Karen asks about maintenance pruning mulberry trees:
“Hi David, Love your site!
I inherited my mom’s place in Citrus County Fl. She let her mulberry grow out of control and fruit really, so when I moved in August 2016, I wanted to salvage the tree if I could. Read that I could severely prune it to a height that I could reach and I did…holding my breath! The article said that severe pruning like that might delay fruiting for a season…BUT no! GOD had other plans. It fruited the most delicious and abundant (enough for me) crop I have ever had the privilege to eat!
So now this year I am wondering when to lob off the skinny branches. In July was I supposed to “pollard” to six leaves…I didn’t look up what that means…but I didn’t know to do it. It actually tried to put out fruit this week …weakly. But as you can see I cut the main trunk to leave the branches I could reach. And just now tied down 4 more limbs to reach next year… I know I should not prune limbs that are real low. But when to prune the ones that are reaching to heaven; like what happened to the original tree…very quickly became a giant!
I read some of your articles on the subject and want to grow a whole lot more trees!”
What a mess! Trees do what they want, don’t they? I’ve pruned back fruit trees before and been rather horrified by the insane amount of re-growth.
Fortunately, mulberries are very forgiving.
Check these out:
Those trees were chainsawed to the ground multiple times, then they came back and fruited.
Unlike many fruit trees which will skip making fruit after a pruning, mulberries are often stimulated to make fruit after a pruning. New growth regularly arrives with new berries.
Here’s my advice for Karen’s mulberry tree pruning problems.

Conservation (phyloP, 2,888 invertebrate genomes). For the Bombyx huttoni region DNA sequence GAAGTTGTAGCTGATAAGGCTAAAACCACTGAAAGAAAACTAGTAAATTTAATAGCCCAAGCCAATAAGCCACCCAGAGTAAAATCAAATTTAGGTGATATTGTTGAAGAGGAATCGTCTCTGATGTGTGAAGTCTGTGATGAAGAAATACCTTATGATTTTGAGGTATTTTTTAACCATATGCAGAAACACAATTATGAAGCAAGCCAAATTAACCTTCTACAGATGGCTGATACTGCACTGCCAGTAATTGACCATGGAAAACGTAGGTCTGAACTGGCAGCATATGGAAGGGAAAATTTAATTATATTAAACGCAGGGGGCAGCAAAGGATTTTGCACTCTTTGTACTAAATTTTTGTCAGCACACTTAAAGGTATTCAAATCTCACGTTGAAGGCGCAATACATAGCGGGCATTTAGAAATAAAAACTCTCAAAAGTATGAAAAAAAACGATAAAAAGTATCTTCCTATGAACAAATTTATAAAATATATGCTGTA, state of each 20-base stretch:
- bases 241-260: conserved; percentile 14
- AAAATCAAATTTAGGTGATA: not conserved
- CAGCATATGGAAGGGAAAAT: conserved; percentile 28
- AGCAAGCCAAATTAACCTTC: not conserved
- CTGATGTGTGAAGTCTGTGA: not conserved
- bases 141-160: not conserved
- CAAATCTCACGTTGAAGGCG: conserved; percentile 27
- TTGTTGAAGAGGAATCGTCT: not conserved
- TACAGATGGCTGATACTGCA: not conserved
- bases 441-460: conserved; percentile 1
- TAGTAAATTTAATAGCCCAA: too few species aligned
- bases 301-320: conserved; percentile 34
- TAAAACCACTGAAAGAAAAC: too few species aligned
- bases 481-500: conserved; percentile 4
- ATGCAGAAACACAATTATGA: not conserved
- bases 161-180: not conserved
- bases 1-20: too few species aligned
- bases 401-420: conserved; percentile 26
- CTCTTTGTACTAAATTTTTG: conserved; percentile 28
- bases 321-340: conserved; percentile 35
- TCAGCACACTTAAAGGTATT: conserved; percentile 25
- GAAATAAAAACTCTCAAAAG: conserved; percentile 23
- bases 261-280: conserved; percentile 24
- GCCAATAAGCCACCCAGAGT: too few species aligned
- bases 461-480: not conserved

Pruning Mulberry Trees: Wait Until Dormancy and Assess
Mulberry trees go to sleep in the winter and drop their leaves. The form of a tree without leaves is much easier to assess than one laden with leaves.
Once you see how all the branches are growing, it’s easier to picture a better shape you can shoot for.
Then, Cut and Bend
In North Florida I usually did my pruning in January/early February before my fruit trees awakened from their winter dormancy.
I would pick an uneven number of branches to save, then cut the rest. Cut weak branches, super-skinny branches and crossing branches to open up the space somewhat. Leave perhaps 5-7 decent branches behind to spread out and become the new canopy.
With peaches, you’d normally leave 3, but mulberries will bear a lot of fruit and each branch is a potential source of berries.
I like those long sideways branches. They produce more fruit than branches that head straight up, plus they are easier to pick.
Eventually, the branches harden up at the angle they are bent, and then you can remove the cinderblocks—or you can pull them farther down and re-tie. I would take a few of your big branches and bend them out away from the large sideways branches you already have growing. That should add some balance to the shape.
Know that the tree will send up new shoots straight off the top of the bent branches. You can prune some of those, bend them, or just ignore them as you wish. Mulberries can be shaped up at any point during the year, though I leave severe pruning for winter.
Don’t worry too much—it’s hard to make a mulberry unproductive.
David The Good is a Grow Network Change Maker, a gardening expert, and the author of five books you can find on Amazon: Compost Everything: The Good Guide to Extreme Composting, Grow or Die: The Good Guide to Survival Gardening, Totally Crazy Easy Florida Gardening, Create Your Own Florida Food Forest, and Push the Zone: The Good Guide to Growing Tropical Plants Beyond the Tropics. Find fresh gardening inspiration at his website TheSurvivalGardener.com and be sure to follow his popular YouTube channel.